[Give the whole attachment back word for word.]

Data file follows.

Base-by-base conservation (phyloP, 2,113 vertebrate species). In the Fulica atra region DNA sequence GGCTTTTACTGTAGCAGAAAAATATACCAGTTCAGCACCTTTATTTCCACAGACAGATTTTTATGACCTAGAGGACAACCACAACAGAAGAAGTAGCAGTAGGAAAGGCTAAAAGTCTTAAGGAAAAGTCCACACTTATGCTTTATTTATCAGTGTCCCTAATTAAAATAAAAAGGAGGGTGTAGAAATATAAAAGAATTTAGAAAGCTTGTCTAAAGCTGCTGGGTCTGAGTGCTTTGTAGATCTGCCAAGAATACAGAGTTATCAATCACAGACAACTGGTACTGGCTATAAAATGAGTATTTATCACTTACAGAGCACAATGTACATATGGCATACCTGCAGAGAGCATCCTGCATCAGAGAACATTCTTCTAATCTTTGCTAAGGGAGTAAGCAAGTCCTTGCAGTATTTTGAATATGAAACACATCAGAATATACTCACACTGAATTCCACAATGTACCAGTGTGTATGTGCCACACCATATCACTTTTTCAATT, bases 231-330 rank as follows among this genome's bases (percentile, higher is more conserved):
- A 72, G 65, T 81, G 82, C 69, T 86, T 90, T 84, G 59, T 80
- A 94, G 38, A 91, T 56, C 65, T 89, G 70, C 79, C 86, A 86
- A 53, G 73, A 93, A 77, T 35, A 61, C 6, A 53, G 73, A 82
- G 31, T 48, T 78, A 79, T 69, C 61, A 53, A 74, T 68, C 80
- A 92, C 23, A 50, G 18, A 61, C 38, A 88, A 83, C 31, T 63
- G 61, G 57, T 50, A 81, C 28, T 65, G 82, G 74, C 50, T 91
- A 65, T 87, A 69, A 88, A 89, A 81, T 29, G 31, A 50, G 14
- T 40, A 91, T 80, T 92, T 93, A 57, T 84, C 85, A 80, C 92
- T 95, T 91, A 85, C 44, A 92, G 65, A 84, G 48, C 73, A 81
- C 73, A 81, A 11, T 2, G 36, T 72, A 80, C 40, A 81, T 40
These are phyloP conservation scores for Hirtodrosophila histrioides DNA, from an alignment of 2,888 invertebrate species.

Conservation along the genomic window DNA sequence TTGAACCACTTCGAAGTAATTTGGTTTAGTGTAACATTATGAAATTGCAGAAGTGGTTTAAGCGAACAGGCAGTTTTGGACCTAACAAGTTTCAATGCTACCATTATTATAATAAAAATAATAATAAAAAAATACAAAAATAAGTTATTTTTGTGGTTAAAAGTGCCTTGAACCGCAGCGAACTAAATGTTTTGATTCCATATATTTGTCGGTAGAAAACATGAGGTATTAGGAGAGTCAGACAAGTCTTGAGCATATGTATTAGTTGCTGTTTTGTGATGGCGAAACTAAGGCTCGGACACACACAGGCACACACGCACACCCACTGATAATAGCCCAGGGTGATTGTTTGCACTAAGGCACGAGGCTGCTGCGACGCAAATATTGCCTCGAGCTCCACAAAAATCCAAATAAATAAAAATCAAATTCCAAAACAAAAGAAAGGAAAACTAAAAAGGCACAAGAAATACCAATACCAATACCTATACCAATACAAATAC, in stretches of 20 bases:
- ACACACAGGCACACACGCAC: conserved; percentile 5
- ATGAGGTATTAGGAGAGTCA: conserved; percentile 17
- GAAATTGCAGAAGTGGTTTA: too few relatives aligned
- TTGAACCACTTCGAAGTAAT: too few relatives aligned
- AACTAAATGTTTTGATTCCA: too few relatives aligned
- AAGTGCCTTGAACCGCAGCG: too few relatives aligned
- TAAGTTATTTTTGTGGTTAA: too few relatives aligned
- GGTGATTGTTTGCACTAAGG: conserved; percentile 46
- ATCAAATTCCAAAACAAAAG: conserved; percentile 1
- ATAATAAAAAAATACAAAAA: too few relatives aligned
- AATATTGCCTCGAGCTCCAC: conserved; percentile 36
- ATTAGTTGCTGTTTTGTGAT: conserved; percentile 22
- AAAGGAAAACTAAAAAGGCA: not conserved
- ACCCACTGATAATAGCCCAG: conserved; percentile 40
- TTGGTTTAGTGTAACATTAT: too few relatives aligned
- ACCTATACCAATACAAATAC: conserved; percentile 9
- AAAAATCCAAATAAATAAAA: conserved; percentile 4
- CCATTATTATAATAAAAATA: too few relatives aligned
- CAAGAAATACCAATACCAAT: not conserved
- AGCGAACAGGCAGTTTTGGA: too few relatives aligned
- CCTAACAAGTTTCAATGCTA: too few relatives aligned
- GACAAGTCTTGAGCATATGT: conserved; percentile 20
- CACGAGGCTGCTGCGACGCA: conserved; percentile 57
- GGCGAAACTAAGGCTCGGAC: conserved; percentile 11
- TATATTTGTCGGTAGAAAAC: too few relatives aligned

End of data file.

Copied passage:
Base-by-base conservation (phyloP, 2,113 vertebrate species). In the Fulica atra region DNA sequence GGCTTTTACTGTAGCAGAAAAATATACCAGTTCAGCACCTTTATTTCCACAGACAGATTTTTATGACCTAGAGGACAACCACAACAGAAGAAGTAGCAGTAGGAAAGGCTAAAAGTCTTAAGGAAAAGTCCACACTTATGCTTTATTTATCAGTGTCCCTAATTAAAATAAAAAGGAGGGTGTAGAAATATAAAAGAATTTAGAAAGCTTGTCTAAAGCTGCTGGGTCTGAGTGCTTTGTAGATCTGCCAAGAATACAGAGTTATCAATCACAGACAACTGGTACTGGCTATAAAATGAGTATTTATCACTTACAGAGCACAATGTACATATGGCATACCTGCAGAGAGCATCCTGCATCAGAGAACATTCTTCTAATCTTTGCTAAGGGAGTAAGCAAGTCCTTGCAGTATTTTGAATATGAAACACATCAGAATATACTCACACTGAATTCCACAATGTACCAGTGTGTATGTGCCACACCATATCACTTTTTCAATT, bases 231-330 rank as follows among this genome's bases (percentile, higher is more conserved):
- A 72, G 65, T 81, G 82, C 69, T 86, T 90, T 84, G 59, T 80
- A 94, G 38, A 91, T 56, C 65, T 89, G 70, C 79, C 86, A 86
- A 53, G 73, A 93, A 77, T 35, A 61, C 6, A 53, G 73, A 82
- G 31, T 48, T 78, A 79, T 69, C 61, A 53, A 74, T 68, C 80
- A 92, C 23, A 50, G 18, A 61, C 38, A 88, A 83, C 31, T 63
- G 61, G 57, T 50, A 81, C 28, T 65, G 82, G 74, C 50, T 91
- A 65, T 87, A 69, A 88, A 89, A 81, T 29, G 31, A 50, G 14
- T 40, A 91, T 80, T 92, T 93, A 57, T 84, C 85, A 80, C 92
- T 95, T 91, A 85, C 44, A 92, G 65, A 84, G 48, C 73, A 81
- C 73, A 81, A 11, T 2, G 36, T 72, A 80, C 40, A 81, T 40
These are phyloP conservation scores for Hirtodrosophila histrioides DNA, from an alignment of 2,888 invertebrate species.

Conservation along the genomic window DNA sequence TTGAACCACTTCGAAGTAATTTGGTTTAGTGTAACATTATGAAATTGCAGAAGTGGTTTAAGCGAACAGGCAGTTTTGGACCTAACAAGTTTCAATGCTACCATTATTATAATAAAAATAATAATAAAAAAATACAAAAATAAGTTATTTTTGTGGTTAAAAGTGCCTTGAACCGCAGCGAACTAAATGTTTTGATTCCATATATTTGTCGGTAGAAAACATGAGGTATTAGGAGAGTCAGACAAGTCTTGAGCATATGTATTAGTTGCTGTTTTGTGATGGCGAAACTAAGGCTCGGACACACACAGGCACACACGCACACCCACTGATAATAGCCCAGGGTGATTGTTTGCACTAAGGCACGAGGCTGCTGCGACGCAAATATTGCCTCGAGCTCCACAAAAATCCAAATAAATAAAAATCAAATTCCAAAACAAAAGAAAGGAAAACTAAAAAGGCACAAGAAATACCAATACCAATACCTATACCAATACAAATAC, in stretches of 20 bases:
- ACACACAGGCACACACGCAC: conserved; percentile 5
- ATGAGGTATTAGGAGAGTCA: conserved; percentile 17
- GAAATTGCAGAAGTGGTTTA: too few relatives aligned
- TTGAACCACTTCGAAGTAAT: too few relatives aligned
- AACTAAATGTTTTGATTCCA: too few relatives aligned
- AAGTGCCTTGAACCGCAGCG: too few relatives aligned
- TAAGTTATTTTTGTGGTTAA: too few relatives aligned
- GGTGATTGTTTGCACTAAGG: conserved; percentile 46
- ATCAAATTCCAAAACAAAAG: conserved; percentile 1
- ATAATAAAAAAATACAAAAA: too few relatives aligned
- AATATTGCCTCGAGCTCCAC: conserved; percentile 36
- ATTAGTTGCTGTTTTGTGAT: conserved; percentile 22
- AAAGGAAAACTAAAAAGGCA: not conserved
- ACCCACTGATAATAGCCCAG: conserved; percentile 40
- TTGGTTTAGTGTAACATTAT: too few relatives aligned
- ACCTATACCAATACAAATAC: conserved; percentile 9
- AAAAATCCAAATAAATAAAA: conserved; percentile 4
- CCATTATTATAATAAAAATA: too few relatives aligned
- CAAGAAATACCAATACCAAT: not conserved
- AGCGAACAGGCAGTTTTGGA: too few relatives aligned
- CCTAACAAGTTTCAATGCTA: too few relatives aligned
- GACAAGTCTTGAGCATATGT: conserved; percentile 20
- CACGAGGCTGCTGCGACGCA: conserved; percentile 57
- GGCGAAACTAAGGCTCGGAC: conserved; percentile 11
- TATATTTGTCGGTAGAAAAC: too few relatives aligned